“Low commodity prices are persisting as the global market struggles with the current over supply of milk products,” said Mr Milne. . .

 

 

Unless you're in the middle of a blizzard. Maybe wait a bit and *then* plant some trees. But that's totally your call. Thanks for the image, Give A Shit About Nature!

 

 


Rural round-up

July 24, 2014

 

 

Kiwi red meat really starting to sizzle – Graham Turley:

“When the first shipment of red meat sailed from Dunedin in 1882, it was a turning point for New Zealand’s economy. Now the red meat sector faces another turning point having lost out to dairy as NZ’s star export.

For the past two decades red meat’s low profits, lack of reinvestment, wide differences in performance between farms and a troubling misalignment between farmers, processors, and markets, have seen its glorious past recede into memory.

On-farm production figures show how the gap with dairy has grown. Between 1993 and 2013 dairy farmers increased per hectare output from just over 600kg of milk solids a hectare to over 1,000kg, while production of meat and fibre per hectare was almost flat, averaging about 130kg. . . .

The dominant role of agribusiness co-operatives – Keith Woodford:

Last week I wrote about the Farmlands co-operative which, together with other co-operatives dominate the farm supplies sector. I suggested that farmers have a natural affinity for co-operatives. This is because these co-operatives, which are owned by the farmer members, exist for the purpose of working in farmers’ interests.

Whereas Farmlands and similar co-operatives such as RD1 and Ashburton trading Society (ATS) are merchant traders who have their own retail stores, there is also a range of other farmer co-operatives that supply specific and specialist inputs, either directly to farmers or through the merchants.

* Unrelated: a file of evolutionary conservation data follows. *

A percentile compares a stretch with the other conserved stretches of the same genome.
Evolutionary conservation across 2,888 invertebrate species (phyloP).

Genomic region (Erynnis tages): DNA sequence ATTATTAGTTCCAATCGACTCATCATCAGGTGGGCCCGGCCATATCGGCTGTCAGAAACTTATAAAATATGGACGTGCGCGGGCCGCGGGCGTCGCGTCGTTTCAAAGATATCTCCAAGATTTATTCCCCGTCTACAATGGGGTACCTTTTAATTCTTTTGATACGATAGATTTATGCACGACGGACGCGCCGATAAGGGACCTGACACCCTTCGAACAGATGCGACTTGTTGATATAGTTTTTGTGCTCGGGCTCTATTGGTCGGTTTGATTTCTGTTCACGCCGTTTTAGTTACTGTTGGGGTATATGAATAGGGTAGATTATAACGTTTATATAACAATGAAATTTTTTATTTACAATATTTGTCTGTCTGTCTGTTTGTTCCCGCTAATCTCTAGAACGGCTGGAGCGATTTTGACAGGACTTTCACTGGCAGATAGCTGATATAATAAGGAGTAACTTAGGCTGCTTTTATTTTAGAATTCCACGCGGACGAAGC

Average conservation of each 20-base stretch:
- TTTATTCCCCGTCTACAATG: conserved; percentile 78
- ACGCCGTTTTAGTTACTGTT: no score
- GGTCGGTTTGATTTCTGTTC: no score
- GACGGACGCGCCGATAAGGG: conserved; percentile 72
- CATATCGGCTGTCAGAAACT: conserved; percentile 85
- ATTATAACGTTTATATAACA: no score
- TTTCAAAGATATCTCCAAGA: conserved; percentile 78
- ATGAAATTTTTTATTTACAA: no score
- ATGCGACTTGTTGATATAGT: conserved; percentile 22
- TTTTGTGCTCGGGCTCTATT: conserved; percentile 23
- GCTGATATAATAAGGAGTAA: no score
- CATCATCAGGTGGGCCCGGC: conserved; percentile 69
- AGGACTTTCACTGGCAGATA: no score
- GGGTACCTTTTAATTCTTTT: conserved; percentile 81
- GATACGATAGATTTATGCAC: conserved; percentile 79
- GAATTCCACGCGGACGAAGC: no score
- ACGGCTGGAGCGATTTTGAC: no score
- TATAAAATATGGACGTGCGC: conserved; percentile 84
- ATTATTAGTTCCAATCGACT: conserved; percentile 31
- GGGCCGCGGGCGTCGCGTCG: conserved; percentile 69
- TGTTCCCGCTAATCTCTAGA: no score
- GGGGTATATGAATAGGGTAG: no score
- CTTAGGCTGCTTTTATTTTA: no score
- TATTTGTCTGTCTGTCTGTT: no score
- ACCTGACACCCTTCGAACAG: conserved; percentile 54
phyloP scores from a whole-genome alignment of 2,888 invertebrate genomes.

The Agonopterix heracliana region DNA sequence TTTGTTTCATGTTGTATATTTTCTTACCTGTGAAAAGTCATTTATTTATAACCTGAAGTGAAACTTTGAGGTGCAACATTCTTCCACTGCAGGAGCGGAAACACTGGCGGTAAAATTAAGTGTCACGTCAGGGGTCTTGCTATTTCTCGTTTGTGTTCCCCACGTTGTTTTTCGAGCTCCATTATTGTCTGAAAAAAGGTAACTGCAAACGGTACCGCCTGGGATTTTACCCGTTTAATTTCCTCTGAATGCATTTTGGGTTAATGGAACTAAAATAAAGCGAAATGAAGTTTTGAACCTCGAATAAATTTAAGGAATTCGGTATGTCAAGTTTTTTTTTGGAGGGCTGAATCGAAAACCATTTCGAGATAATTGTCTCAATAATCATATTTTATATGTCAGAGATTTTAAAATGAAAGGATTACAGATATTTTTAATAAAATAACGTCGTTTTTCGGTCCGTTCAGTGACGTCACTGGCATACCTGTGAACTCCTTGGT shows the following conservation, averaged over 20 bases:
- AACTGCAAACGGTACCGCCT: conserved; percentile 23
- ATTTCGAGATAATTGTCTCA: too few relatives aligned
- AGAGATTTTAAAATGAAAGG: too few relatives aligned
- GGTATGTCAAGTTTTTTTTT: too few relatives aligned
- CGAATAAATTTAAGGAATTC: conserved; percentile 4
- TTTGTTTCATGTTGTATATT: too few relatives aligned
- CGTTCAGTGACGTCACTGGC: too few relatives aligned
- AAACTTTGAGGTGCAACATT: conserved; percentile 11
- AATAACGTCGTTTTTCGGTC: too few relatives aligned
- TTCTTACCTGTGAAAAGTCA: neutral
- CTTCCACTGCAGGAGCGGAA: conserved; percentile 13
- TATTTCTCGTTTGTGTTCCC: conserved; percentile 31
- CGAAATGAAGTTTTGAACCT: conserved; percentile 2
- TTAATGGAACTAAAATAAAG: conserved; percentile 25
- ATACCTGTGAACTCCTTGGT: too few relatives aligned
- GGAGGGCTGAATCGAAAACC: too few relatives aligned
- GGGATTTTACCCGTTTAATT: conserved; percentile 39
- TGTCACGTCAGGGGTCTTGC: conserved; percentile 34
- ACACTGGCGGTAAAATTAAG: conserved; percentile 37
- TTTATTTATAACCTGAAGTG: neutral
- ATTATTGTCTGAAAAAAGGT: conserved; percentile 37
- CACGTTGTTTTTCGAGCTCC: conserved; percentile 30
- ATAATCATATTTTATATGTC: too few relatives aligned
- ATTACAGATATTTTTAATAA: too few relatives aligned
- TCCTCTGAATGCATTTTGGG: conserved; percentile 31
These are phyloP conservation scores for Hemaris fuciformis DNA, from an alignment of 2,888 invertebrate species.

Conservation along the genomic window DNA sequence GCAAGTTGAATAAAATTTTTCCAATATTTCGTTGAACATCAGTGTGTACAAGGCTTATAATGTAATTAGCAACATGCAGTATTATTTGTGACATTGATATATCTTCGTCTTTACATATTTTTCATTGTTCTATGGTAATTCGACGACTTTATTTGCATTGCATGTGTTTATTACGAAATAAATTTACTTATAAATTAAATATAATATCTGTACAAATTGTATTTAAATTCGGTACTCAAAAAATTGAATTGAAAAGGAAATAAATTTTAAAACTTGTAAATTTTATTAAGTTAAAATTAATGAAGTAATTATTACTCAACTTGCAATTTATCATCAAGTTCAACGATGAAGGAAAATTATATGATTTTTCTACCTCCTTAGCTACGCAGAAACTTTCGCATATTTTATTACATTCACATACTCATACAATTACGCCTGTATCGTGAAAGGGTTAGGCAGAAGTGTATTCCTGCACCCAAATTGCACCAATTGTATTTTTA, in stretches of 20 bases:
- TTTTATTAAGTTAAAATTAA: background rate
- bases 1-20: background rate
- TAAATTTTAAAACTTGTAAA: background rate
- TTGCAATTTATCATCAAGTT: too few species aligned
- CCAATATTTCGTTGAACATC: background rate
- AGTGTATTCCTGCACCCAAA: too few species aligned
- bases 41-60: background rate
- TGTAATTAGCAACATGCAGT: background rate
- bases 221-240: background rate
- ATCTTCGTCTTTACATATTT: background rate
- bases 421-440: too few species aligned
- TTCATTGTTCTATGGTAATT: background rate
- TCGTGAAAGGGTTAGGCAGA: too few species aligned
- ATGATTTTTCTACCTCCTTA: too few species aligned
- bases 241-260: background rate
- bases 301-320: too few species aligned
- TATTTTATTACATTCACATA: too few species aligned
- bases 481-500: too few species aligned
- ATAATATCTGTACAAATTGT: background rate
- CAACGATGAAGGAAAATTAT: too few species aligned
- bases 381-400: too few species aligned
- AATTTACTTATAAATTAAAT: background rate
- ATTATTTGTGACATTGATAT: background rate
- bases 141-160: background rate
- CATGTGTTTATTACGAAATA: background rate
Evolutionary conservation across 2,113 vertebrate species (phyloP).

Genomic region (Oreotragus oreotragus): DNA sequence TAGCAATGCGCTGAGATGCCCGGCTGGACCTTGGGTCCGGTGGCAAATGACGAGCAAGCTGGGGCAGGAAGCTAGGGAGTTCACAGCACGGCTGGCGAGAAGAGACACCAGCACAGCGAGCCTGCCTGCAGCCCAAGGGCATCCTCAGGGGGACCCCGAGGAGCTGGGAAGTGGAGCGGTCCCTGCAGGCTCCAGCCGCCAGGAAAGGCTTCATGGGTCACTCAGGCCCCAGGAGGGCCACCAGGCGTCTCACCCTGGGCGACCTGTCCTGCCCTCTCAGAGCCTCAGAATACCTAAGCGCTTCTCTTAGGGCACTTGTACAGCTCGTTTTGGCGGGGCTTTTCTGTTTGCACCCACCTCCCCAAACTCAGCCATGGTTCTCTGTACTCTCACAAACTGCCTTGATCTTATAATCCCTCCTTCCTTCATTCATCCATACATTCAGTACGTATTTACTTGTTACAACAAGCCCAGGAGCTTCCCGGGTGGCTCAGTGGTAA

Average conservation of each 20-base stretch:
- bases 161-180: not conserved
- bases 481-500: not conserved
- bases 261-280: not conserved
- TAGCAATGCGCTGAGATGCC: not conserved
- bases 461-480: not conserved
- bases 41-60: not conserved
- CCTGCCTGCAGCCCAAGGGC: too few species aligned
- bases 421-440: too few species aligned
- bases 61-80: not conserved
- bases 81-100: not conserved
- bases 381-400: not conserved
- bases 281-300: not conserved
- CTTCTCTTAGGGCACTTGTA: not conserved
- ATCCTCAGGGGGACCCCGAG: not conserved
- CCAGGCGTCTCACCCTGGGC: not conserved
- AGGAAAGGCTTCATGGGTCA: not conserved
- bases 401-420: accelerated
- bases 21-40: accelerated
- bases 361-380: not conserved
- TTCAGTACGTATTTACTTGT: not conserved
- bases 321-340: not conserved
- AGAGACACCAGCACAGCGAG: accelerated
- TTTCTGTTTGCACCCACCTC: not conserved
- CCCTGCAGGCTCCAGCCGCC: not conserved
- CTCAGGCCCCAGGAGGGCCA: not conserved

Most notable of the specialist supply co-operatives are the Ravensdown Fertiliser and the Ballance Agri-Nutrients co-operatives. They are of similar size, each with about $1 billion of annual revenue. Between them, they have over 90% of the fertiliser market. . .

 Speech to GIA signing with NZ Pork – Nathan Guy:

It’s great to be here today to witness the signing of the Government Industry Agreement Deed by the New Zealand Pork Industry.

This is a historic day. It’s the result of the hard work over several years of both industry and government to realise the benefits of working in partnership. 

There is a simple but important principle behind the GIA: by working together, we are stronger.

This agreement means we can share our expertise, experience and knowledge to make joint decisions on biosecurity readiness and response.

Those with a direct stake in biosecurity can now be directly involved in decision making and funding.

In May this year, the Kiwifruit industry became the first signatory to the GIA Deed. I’m very pleased to have the pork industry onboard as the first animal sector industry into GIA. . .

 

Is the future for our sheep their milk? Peter Kerr:

Being the farm raised boy I am, I’m keen on the idea of clever new and profitable products from our ability to convert sunlight, soil and water into them.

So, Blue River Dairy, the sheep milk products company which is over 10 years old, is something to keep an eye on.

It is the creation of Keith Neylon, a 60-something entrepreneur, who has had previous lives in deer recovery (owned 10 helicopters at one stage) and salmon farming (co-pioneered its development in NZ) among other things.

He was semi-talked into exploring sheep milk potential by a meat company chairman – and saw opportunity. . .

Looking for a home where the buffalo roam? – Nick Heydon:

A PROPERTY that previously grew bananas and was more recently home to cattle has been transformed over the past couple of years into what is a highly unusual rural listing – a wildlife retreat home to deer, buffalo and a range of other species.

Some cattle do still remain on the 311 hectare (770ac) Queensland property “Mountain Creek”, abut 30 kilometres south west of Gympie, but when current owners Michael and Kate Read purchased the grazing land they decided to fulfil a dream of building up a wilderness retreat.